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Marks of Distinction: Two Hundred Years of American Drawings and Watercolors from the Hood Museum of Art
October 20 - December 31, 2005
The National Academy is pleased to present Marks of Distinction: Two Hundred Years of American Drawings and Watercolors from the Hood Museum of Art at Dartmouth College, organized in celebration of the Hood's 20th anniversary. Highlighting a stunning diversity of works spanning two centuries, many of which have never before been on public view, this exhibition of 80 drawings and watercolors features such distinguished artists as Benjamin West, Thomas Sully, Mary Cassatt, James McNeill Whistler, John Sloan, Joseph Stella, Jackson Pollock, Agnes Martin, Eva Hesse and many leading National Academicians as well, including John James Audubon, Winslow Homer, Eastman Johnson, John Singer Sargent, Paul Cadmus, Jacob Lawrence, Romare Bearden, and the newly elected Lee Bontecou. (right: Mary Cassatt, 1844-1926, Drawing for "Evening," 1879/80, Conte crayon on wove paper, 20.1 x 22.1 cm (7 7/8 x 8 5/8 inches). Purchased through gifts from the Lathrop Fellows; D.2003.16)
America's most famous artist-naturalist, John James Audubon, is represented by a pastel entitled American Buzzard, (actually a red tailed hawk) c. 1810-20. Likely created for The Birds of America, this work was ultimately not included in the publication.
John Sloan's Family on a Fire Escape perfectly embodies the spirit of the Ashcan School. Depicting the grittiness, spunk, and bawdiness of New York's underclass at the turn of the twentieth century, this drawing was an illustration for short story which appeared in Hearst's International in 1922. Here Sloan renders a family at leisure on their make-shift balcony and has chosen to celebrate and romanticize the simple pleasures of working class life.
Joan Mitchell's untitled sketch c. 1959 is a complex composition with a tumultuous layering of lines, and includes the artist's typical concentration of darker marks in the sheet's center. This technique gives Mitchell's work a specific depth, energizing the lines that whip and spiral out from it. Only recently has Mitchell become as widely appreciated as her abstract expressionist peers, although, unlike them, she resented critics' attempts to read her emotions through her work.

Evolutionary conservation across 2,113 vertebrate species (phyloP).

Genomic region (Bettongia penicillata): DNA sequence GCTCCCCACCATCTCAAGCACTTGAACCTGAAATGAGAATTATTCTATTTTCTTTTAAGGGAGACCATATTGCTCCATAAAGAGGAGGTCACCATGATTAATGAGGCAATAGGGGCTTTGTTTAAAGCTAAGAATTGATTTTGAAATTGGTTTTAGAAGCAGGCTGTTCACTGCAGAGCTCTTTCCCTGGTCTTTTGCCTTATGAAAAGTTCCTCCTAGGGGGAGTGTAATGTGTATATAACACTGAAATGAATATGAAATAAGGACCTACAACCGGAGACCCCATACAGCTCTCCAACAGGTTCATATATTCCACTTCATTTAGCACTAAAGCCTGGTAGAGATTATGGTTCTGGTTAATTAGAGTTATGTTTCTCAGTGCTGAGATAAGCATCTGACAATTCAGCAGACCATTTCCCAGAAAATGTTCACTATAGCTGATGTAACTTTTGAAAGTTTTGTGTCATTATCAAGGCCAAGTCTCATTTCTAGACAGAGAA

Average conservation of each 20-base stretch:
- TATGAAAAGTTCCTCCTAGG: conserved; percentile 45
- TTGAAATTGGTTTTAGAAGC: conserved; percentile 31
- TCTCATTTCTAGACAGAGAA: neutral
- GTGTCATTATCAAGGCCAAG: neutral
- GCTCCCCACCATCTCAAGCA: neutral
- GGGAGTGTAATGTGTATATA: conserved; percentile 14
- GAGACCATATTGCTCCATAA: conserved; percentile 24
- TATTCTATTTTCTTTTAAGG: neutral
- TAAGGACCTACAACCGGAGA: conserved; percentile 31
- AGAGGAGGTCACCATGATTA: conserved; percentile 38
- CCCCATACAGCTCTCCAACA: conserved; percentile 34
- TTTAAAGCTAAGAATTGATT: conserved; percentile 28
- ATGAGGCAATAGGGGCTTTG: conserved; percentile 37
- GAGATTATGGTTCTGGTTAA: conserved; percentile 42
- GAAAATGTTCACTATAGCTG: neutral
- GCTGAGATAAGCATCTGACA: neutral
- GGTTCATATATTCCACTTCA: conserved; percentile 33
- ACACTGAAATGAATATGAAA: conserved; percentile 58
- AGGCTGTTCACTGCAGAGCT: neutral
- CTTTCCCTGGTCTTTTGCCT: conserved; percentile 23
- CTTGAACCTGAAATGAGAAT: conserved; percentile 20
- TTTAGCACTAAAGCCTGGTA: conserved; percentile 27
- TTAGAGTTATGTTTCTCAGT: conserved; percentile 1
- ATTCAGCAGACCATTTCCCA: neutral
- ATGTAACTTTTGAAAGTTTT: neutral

Taken as a whole, these works reveal the rich variety of approaches, media, and subjects that have attracted American artists over the course of two centuries. Highlights range from early nineteenth-century landscapes and folk portraits, to lyrical nineteenth-century watercolor marines and interiors, dynamic images of New York City in the jazz age, and purely abstract compositions by pioneering artists associated with abstract expressionism and minimalism.
Marks of Distinction is accompanied by a 282-page illustrated catalogue co-published with Hudson Hills Press. The publication provides an overview of the American collection by renowned art historian and former Dartmouth professor John Wilmerding; a history of the collection's development by Barbara MacAdam; in-depth scholarly entries on eighty of the museum's most noteworthy American drawings and watercolors by MacAdam, Mark Mitchell, Derrick Cartwright, Katherine Hart, and Barbara Thompson; as well as illustrations of about 170 additional collection highlights.
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